Lately, the James Webb Space Telescope has - for good reason - been getting a lot of attention. In addition, the Perseverance rover just had its first birthday on Mars! But the less well known IXPE (Imaging X-Ray Polarimetry Explorer) just beamed back an amazing new image of Cassiopeia A (Cas A). So, I wanted to look into this a bit more and find out what makes Cas A so interesting.
My first love in science was for anything related to planets and stars and space travel. But it has been a while since I looked into where the constellations got their names. So just for fun, the first brief stop was exploring the history of the name Cassiopeia. And I can assure you the story is like a telenovela.
Sources vary a bit on the details but the constellation was named in the second century for the prideful queen Cassiopeia, from Greek mythology, who made the mistake of boasting that she was more beautiful than the friendly female spirits of the sea called nymphs (kind of like Sirenitas). This angered the great god of the sea Poseidon, who was married to one of the nymphs, so he sent a creature to destroy her kingdom. To satisfy the monster and ease Poseidon’s anger, Cassiopeia's daughter, the princess Andromeda (yes, that Andromeda) was left tied to a rock to be devoured. But just when all hope was lost the hero Perseus, riding his flying horse Pegasus, rode in and rescued her. Naturally he also fell in love with her and married her. The gods, who were watching this all unfold, were so pleased they then proceeded to elevate all these characters to the heavens, where they became stars, and formed the constellation we now know as Cassiopeia.
What is amazing to me about science and astronomy in general is that the knowledge we now have about the planets and the Universe is no less captivating than the stories of old. Our knowledge has gradually replaced mythology but the Universe is still just as wondrous and amazing. The Cassiopeia we know and love is made up of five main stars that form a “W” in the northern sky, circling around Polaris. But it actually contains over a hundred stars that are visible to the naked eye on the darkest night. Some of these are in fact multiple stars that only appear as one. Several stars in the constellation have even been shown to have planets around them. As our ability to find planets improves, maybe one day we’ll find that life may not have been elevated to the heavens in some mythological way. But it does exist out there.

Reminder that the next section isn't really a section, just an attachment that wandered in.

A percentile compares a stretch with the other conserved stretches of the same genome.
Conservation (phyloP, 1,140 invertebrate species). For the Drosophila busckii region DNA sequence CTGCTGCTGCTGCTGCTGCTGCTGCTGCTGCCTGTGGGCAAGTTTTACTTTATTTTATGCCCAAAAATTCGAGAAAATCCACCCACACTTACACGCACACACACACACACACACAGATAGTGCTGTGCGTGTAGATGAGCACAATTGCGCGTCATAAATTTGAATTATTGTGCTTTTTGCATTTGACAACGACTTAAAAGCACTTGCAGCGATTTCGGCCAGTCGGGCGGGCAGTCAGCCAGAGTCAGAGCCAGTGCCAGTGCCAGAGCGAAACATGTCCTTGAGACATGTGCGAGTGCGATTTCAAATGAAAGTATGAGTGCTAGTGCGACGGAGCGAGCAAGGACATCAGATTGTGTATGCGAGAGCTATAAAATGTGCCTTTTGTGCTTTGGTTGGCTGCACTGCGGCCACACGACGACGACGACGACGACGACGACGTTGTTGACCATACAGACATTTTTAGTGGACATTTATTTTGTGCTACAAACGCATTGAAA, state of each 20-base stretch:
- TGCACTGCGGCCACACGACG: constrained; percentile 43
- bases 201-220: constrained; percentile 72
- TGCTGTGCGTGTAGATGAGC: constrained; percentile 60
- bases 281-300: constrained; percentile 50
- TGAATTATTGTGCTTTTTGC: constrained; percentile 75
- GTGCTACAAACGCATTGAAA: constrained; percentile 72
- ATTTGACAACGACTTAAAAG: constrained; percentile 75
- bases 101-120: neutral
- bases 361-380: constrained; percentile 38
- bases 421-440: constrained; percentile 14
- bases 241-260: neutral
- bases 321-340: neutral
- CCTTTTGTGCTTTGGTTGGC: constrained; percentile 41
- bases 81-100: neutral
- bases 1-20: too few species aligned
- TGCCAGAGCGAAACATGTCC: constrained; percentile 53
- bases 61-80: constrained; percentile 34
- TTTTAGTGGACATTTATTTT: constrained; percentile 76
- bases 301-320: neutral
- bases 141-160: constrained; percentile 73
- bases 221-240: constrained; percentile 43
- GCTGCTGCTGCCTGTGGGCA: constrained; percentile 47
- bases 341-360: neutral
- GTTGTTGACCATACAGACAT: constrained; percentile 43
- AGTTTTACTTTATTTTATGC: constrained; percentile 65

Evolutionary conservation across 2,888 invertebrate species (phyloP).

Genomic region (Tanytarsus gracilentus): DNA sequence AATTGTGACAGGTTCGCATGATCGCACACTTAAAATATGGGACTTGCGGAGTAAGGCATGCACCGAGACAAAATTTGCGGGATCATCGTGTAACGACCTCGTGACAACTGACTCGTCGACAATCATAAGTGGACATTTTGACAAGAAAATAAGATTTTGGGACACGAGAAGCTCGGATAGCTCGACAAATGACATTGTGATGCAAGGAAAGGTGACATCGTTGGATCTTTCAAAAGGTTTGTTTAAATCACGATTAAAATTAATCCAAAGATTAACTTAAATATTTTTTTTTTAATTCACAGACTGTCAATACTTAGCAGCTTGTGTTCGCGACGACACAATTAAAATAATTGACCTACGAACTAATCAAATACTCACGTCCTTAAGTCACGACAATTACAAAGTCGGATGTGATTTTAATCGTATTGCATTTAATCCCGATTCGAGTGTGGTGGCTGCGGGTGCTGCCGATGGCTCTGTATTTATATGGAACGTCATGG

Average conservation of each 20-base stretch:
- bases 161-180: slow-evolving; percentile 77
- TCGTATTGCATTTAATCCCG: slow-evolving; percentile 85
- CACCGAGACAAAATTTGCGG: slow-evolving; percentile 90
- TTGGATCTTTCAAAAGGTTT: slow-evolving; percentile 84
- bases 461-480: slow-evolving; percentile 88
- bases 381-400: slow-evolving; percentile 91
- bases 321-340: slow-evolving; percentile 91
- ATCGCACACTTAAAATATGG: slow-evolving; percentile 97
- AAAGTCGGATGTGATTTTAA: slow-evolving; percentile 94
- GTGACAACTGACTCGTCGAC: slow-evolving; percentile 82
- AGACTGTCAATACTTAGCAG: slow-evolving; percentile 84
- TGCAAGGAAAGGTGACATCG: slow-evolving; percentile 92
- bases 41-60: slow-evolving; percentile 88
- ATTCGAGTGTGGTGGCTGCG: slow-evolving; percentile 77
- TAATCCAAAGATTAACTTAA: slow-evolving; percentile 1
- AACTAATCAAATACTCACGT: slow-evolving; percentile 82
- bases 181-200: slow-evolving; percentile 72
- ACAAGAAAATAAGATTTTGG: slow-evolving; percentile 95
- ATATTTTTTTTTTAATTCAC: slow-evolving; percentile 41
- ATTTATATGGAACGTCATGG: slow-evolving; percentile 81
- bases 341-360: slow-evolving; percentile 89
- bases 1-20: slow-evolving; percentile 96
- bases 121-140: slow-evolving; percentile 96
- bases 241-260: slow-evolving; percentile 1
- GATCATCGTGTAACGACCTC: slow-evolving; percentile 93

Cassiopeia is actively being studied. Recently the IXPE mission took a look at the supernova Cassiopeia A (Cas A), which is the remnants of a star that exploded around 10,000 years ago. By combining images from the Chandra X-ray Observatory and IXPE the image above was obtained. The magenta color represents new X-ray data from the IXPE while the blue color is higher energy X-rays obtained from Chandra. Also, if you look closely to the center of the picture you will see a small white dot, which could be a collapsed star.
We look to the sky with imagination and awe as many have done before us through the millennia. The stories have changed. The knowledge has changed. But the wonder has remained.
Cover photo credits: NASA/JPL/Caltech
Please sign up for free and you will receive four articles per month via email. Premium subscribers will receive two more articles and additional content for $4.99/month. My goal is to create a community with paid subscribers and offer a more intimate experience. Your support will help us develop this project and create new content for your enjoyment.
The views expressed herein are my own and do not imply endorsement from or reflect those of the U.S. Government or NASA.